Initially, the people of Boston—especially the women—judge Hester very harshly. One woman suggests that the magistrates who decided on Hester's punishment were too lenient and that "'they should have put the brand of a hot iron on Hester Prynne's forehead.'" She calls Hester a number of mean names and is supported by another woman who argues that Hester "has brought shame upon [them] all and ought to die" for it. Merciful and forgiving they are not.
Within a few years, however, people's view of Hester has changed. Whenever someone in the town suffers, "There glimmered the embroidered letter, with comfort it its earthly ray." Hester and her letter come to be much more positively associated. The letter's meaning begins to change, and people "sa[y] that it mean[s] Able, so strong was Hester Prynne, with a woman's strength." Instead of being seen as a weak sinner, as she once was, Hester is seen now as a strong woman who comforts others in their need. Now, when strangers arrive in town, people claim Hester:
Do you see that woman with the embroidered badge? . . . It is our Hester—the town's own Hester, who is so kind to the poor, so helpful to the sick, so comfortable to the afflicted!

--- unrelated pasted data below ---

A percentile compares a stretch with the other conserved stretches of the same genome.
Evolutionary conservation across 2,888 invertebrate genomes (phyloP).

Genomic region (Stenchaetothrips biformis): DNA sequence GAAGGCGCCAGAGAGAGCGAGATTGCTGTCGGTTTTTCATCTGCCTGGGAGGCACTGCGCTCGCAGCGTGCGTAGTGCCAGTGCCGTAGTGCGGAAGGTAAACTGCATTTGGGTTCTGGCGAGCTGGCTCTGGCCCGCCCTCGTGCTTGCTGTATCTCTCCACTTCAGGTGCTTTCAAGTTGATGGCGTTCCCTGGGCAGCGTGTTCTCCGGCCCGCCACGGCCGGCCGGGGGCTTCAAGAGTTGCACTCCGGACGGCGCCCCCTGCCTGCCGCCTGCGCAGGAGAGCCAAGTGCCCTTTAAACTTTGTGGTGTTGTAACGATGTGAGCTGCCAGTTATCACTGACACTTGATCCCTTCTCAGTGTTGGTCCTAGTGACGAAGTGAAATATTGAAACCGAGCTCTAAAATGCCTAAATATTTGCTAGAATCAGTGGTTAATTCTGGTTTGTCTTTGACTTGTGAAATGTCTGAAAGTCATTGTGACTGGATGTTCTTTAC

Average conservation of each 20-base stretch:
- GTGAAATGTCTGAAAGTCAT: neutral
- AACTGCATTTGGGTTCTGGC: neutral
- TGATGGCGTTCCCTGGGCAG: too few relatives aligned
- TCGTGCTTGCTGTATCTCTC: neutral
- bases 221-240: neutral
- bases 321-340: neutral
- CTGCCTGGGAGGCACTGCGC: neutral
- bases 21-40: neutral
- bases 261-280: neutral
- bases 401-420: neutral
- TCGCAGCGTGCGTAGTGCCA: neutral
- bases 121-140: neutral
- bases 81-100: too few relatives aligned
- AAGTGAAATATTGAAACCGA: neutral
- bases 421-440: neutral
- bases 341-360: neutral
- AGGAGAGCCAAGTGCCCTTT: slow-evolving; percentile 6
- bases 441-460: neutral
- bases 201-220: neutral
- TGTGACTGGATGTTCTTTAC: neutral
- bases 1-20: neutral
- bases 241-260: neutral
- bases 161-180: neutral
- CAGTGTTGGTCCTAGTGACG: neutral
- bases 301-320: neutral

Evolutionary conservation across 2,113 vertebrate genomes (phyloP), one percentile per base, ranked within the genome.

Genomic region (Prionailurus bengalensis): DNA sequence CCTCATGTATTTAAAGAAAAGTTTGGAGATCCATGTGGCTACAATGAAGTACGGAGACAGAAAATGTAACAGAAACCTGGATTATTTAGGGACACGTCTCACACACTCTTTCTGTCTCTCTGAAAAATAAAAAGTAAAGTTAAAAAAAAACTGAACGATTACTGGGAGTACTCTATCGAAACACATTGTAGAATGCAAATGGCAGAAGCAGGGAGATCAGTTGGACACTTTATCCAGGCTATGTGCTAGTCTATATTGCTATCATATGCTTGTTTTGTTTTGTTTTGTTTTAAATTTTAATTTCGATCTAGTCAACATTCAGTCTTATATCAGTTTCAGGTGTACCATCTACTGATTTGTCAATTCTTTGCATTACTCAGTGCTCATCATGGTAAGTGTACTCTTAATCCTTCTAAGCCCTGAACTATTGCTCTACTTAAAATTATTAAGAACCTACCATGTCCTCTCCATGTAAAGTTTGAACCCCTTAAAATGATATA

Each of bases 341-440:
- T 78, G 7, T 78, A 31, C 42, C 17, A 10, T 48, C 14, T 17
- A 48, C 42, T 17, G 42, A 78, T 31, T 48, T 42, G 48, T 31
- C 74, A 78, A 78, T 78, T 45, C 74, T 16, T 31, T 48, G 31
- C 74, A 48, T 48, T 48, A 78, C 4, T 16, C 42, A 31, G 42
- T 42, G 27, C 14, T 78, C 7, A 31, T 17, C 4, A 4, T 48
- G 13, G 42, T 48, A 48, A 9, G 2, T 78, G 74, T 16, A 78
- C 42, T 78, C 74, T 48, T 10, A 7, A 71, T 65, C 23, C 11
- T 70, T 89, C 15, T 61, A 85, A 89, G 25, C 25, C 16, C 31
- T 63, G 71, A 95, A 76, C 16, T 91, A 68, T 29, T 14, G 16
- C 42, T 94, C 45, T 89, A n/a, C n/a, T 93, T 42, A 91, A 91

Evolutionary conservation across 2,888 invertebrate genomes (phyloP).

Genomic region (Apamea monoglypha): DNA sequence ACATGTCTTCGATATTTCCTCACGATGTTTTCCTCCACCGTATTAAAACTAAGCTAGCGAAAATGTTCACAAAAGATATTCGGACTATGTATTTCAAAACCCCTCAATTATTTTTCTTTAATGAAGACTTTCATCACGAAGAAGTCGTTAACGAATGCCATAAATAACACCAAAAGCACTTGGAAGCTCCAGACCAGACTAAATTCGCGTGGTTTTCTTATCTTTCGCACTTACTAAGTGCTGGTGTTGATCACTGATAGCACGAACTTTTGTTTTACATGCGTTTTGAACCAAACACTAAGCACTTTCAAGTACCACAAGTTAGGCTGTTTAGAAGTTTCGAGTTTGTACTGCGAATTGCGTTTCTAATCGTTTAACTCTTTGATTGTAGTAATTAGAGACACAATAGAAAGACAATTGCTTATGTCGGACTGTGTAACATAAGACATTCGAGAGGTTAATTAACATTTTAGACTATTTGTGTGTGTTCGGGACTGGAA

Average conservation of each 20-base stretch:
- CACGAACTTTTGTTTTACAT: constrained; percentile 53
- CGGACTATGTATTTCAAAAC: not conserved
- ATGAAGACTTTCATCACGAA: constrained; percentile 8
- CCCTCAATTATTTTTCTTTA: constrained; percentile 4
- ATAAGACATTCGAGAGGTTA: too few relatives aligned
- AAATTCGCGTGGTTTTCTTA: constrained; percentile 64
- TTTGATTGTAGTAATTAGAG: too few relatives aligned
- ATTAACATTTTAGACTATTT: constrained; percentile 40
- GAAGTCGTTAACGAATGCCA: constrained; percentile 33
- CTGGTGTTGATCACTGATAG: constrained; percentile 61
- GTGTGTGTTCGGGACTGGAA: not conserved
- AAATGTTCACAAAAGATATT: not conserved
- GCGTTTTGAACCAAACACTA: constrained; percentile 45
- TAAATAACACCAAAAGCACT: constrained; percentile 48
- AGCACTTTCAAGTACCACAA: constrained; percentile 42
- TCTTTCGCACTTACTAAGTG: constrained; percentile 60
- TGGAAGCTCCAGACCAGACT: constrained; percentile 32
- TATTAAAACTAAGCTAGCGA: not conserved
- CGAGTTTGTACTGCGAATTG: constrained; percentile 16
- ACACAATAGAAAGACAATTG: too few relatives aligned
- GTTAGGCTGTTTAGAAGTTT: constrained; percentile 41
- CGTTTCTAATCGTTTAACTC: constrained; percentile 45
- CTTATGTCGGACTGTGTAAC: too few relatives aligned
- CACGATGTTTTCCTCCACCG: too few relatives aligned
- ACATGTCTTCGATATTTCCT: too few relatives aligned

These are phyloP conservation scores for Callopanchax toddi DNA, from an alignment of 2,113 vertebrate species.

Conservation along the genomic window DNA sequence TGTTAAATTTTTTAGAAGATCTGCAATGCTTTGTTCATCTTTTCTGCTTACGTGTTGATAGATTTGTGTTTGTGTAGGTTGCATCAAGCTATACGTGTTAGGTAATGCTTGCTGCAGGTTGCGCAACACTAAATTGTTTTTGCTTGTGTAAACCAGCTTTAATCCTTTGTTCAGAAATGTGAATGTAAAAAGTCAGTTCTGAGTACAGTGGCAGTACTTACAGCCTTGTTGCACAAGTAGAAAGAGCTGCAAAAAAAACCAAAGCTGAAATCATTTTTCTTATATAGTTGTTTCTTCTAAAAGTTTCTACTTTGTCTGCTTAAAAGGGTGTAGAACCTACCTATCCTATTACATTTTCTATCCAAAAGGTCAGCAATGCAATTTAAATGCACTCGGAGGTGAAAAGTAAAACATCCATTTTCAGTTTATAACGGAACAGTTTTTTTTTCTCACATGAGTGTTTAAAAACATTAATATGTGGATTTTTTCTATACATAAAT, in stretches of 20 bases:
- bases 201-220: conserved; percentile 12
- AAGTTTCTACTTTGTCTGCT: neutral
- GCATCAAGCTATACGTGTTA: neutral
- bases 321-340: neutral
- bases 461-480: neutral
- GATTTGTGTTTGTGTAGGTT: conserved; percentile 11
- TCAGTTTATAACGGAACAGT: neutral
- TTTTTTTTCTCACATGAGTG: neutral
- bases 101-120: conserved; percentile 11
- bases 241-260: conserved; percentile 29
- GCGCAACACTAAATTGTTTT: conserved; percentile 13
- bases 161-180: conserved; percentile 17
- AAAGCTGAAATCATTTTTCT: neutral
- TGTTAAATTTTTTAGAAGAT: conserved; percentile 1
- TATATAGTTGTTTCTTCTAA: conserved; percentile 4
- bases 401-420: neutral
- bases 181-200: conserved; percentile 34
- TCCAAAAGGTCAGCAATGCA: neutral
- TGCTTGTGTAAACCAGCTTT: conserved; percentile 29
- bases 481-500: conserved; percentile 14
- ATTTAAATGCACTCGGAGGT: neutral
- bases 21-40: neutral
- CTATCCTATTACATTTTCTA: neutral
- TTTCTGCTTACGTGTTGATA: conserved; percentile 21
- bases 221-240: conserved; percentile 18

Instead of shaming her, as they used to, the people of Boston now seem to be proud of Hester and her humble service.
In the very end, after some absence from New England, Hester returns to her little cottage. By now,
The scarlet letter ceased to be a stigma which attracted the world's scorn and bitterness, and became a type of something to be sorrowed over, and looked upon with awe, yet with reverence, too. And, as Hester Prynne had no selfish ends, nor lived in any measure for her own profit and enjoyment, people brought all their sorrows and perplexities, and besought her counsel, as one who had herself gone through a mighty trouble.
Women especially come to seek out Hester's advice and counsel, and she evidently comforts them by speaking of a time when men and women meet one another on more equal ground.